Intriguingly, the role of CD31 in the formation of the most important interaction of the adaptive immune cells – the immunological synapse – has never been evaluated. This platform of communication between immune cells is crucial for the activation of the immune response, and it will be interesting to study CD31 expression and its possible roles here.

The involvement of CD31 in cytoprotection and cytolytic killing also suggests that it might be implicated in NK cell function, which is another as-yet-unexplored role.

Despite these pending issues, the ability of CD31 to regulate different aspects of T-cells, including their activation, survival and trafficking, clearly establishes its role as a key player in the dynamic tuning of both ensuing and established immunity as well as a potential target for therapeutic intervention. This complex regulatory role is coordinated and exerted differentially depending on the cells in which CD31 is expressed, its cellular compartmentalization and the biological process taking place.

Box 1. Key events in the immune response

Immune responses are initiated in lymph nodes, where recirculating naïve T-lymphocytes encounter antigen-presenting DCs that have migrated from the drained organ tissue. Their activation, proliferation and differentiation into memory T-cells requires two signals: engagement of the TCR by MHC–peptide complexes and concomitant delivery of co-stimulatory signals that are mediated by B7 molecules (CD80 and CD86) located on the DC, which engage with CD28 molecules on T-cells. In the absence of co-stimulation, TCR triggering results in T-cell death, a mechanism that is involved in the maintenance of T-cell tolerance against autoantigens. Following activation, T-cells transiently express cytotoxic T-lymphocyte antigen-4 (CTLA-4), a negative co-stimulator that also binds to B7 molecules with higher affinity than CD28. CTLA-4 activation prevents the excessive proliferation of activated T-cells, and it is also thought to be involved in induction of tolerance (Appleman and Boussiotis, 2003). Memory T-cells (effector T-cells) then leave the lymph node and migrate to the site of inflammation, where they exert their effector functions, such as killing of infected cells (cytotoxicity) (Jenkins et al., 2001). Access of T-lymphocytes to these sites is facilitated by their recognition of antigens that are displayed by the endothelium (Ma et al., 2010).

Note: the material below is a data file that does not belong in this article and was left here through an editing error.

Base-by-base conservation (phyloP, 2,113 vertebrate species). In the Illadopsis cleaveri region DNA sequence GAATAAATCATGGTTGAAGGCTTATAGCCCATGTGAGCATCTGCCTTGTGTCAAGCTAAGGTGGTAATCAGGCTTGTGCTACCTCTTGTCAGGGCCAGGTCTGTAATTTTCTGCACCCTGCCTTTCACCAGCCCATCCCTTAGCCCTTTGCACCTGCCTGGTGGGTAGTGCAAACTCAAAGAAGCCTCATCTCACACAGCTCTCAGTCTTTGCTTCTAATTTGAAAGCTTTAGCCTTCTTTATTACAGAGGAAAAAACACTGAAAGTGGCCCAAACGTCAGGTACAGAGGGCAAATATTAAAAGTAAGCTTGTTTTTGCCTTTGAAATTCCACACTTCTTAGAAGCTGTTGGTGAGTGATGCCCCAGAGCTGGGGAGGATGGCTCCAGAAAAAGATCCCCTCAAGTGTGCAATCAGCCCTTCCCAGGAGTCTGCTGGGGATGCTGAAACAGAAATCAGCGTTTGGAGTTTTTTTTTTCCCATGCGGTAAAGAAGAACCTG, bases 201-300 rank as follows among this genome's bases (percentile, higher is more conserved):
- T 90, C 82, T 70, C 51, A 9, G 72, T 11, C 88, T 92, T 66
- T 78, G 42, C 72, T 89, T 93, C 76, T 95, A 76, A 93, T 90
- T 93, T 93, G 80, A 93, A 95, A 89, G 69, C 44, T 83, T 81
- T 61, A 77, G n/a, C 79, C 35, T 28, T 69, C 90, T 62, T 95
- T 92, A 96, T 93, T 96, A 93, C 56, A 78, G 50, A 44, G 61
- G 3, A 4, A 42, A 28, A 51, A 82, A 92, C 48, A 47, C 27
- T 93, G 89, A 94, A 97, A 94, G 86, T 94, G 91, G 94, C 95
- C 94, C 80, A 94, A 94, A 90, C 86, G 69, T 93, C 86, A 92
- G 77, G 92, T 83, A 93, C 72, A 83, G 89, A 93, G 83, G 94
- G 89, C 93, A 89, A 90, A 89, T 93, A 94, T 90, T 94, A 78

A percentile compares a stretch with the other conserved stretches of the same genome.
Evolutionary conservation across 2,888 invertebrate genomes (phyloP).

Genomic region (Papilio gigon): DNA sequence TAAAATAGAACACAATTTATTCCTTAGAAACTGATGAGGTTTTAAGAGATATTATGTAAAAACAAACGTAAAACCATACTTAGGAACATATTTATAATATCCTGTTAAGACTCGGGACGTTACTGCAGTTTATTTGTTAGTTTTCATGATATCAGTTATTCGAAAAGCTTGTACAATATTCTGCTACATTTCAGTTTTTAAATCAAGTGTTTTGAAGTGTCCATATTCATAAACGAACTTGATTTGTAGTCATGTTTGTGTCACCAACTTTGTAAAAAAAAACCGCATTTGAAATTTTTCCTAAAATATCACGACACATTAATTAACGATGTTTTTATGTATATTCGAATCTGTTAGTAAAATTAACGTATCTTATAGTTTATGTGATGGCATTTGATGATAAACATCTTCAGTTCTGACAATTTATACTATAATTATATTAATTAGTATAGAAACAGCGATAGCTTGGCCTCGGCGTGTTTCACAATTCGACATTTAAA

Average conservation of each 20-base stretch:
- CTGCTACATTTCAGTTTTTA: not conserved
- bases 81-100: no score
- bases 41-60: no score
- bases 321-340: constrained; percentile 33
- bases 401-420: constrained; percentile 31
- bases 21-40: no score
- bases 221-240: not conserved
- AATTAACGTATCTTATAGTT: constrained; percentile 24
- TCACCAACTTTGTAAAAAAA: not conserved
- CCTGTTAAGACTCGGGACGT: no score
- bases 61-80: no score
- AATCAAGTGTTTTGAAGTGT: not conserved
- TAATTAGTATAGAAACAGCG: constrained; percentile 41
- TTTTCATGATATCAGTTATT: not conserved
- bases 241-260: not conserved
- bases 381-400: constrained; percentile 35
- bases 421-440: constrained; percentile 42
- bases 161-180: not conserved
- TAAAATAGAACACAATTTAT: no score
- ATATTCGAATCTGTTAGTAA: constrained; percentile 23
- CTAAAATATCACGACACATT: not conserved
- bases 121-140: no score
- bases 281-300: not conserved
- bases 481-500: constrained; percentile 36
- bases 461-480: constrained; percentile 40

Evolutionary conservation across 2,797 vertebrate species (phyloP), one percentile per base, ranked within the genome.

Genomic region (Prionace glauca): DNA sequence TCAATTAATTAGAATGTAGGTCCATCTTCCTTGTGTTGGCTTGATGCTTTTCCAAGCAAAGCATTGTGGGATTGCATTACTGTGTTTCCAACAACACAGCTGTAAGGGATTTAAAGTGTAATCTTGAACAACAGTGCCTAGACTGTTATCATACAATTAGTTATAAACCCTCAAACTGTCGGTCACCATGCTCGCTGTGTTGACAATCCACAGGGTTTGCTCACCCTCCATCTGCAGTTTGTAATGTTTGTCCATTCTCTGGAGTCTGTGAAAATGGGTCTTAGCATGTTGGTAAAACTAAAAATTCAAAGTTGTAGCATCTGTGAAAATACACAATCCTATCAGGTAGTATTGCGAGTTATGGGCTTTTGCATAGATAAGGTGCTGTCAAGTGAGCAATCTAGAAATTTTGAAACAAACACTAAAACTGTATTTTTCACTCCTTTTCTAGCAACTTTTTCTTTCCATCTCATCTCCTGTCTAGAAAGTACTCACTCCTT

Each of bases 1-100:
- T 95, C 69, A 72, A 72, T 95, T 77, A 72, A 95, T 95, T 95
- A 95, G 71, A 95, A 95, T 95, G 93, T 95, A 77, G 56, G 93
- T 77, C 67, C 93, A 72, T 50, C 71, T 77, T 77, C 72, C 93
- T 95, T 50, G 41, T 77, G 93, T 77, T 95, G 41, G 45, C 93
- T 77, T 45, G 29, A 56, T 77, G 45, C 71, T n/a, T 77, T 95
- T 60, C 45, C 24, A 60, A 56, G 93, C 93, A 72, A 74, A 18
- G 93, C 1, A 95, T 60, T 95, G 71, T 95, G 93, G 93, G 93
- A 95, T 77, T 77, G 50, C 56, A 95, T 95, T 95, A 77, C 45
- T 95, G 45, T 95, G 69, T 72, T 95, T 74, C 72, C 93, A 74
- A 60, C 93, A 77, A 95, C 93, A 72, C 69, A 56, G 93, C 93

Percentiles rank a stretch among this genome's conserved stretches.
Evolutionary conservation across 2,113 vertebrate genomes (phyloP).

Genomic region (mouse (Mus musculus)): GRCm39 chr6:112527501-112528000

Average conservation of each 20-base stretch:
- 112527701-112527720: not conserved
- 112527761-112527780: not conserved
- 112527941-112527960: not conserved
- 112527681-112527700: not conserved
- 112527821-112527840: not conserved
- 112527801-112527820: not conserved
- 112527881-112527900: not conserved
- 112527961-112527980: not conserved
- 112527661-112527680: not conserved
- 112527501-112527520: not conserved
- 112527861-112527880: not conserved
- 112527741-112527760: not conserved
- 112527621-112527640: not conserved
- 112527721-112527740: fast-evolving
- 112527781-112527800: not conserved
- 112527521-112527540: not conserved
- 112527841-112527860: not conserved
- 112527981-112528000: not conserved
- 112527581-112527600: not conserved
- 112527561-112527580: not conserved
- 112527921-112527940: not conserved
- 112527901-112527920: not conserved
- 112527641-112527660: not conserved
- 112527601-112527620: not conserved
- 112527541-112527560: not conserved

At the end of the immune response, a large fraction of the memory T-cells dies, leaving a cohort of long-lived memory T-lymphocytes, which can quickly react if antigen re-challenge occurs (Jenkins et al., 2001).

As some autoreactive T-cells can mature in the thymus, safeguard mechanisms exist to prevent their activation. These mechanisms can be intrinsic, such as cell death that is induced during activation in the absence of co-stimulation, or extrinsic, such as those mediated by regulatory T-lymphocytes (Wing and Sakaguchi, 2010), which actively suppress the activation and effector function of other T-lymphocytes. As a result of these complex mechanisms, a healthy immune system is prevented from mounting responses against autoantigens. This active immune function is defined ‘self-tolerance’. In experimental therapeutic settings, for example to prevent transplant rejection, the delivery of antigen by selective routes, such as oral or nasal administration, can induce tolerance to the graft (Ma et al., 2010).

Acknowledgements

We are grateful to S. Nadkarni for critical review of this manuscript.

Funding

This work is supported by the British Heart Foundation [grant numbers PG/05/136/19997 to F.M.M.-B.; FS/11/64/2894 to F.M.M.-B. and C.M.; and FS/12/38/29640 to C.M.]; a GCE phase II Gates Foundation award [grant number OPP1043517 to F.M.M.-B.]; the ‘Fondation de France’ and the French National Research Agency (ANR) (to G.C.); and a doctoral grant provided by the ‘CODDIM’ from the Region île de France [grant number cod100044 to M.C.].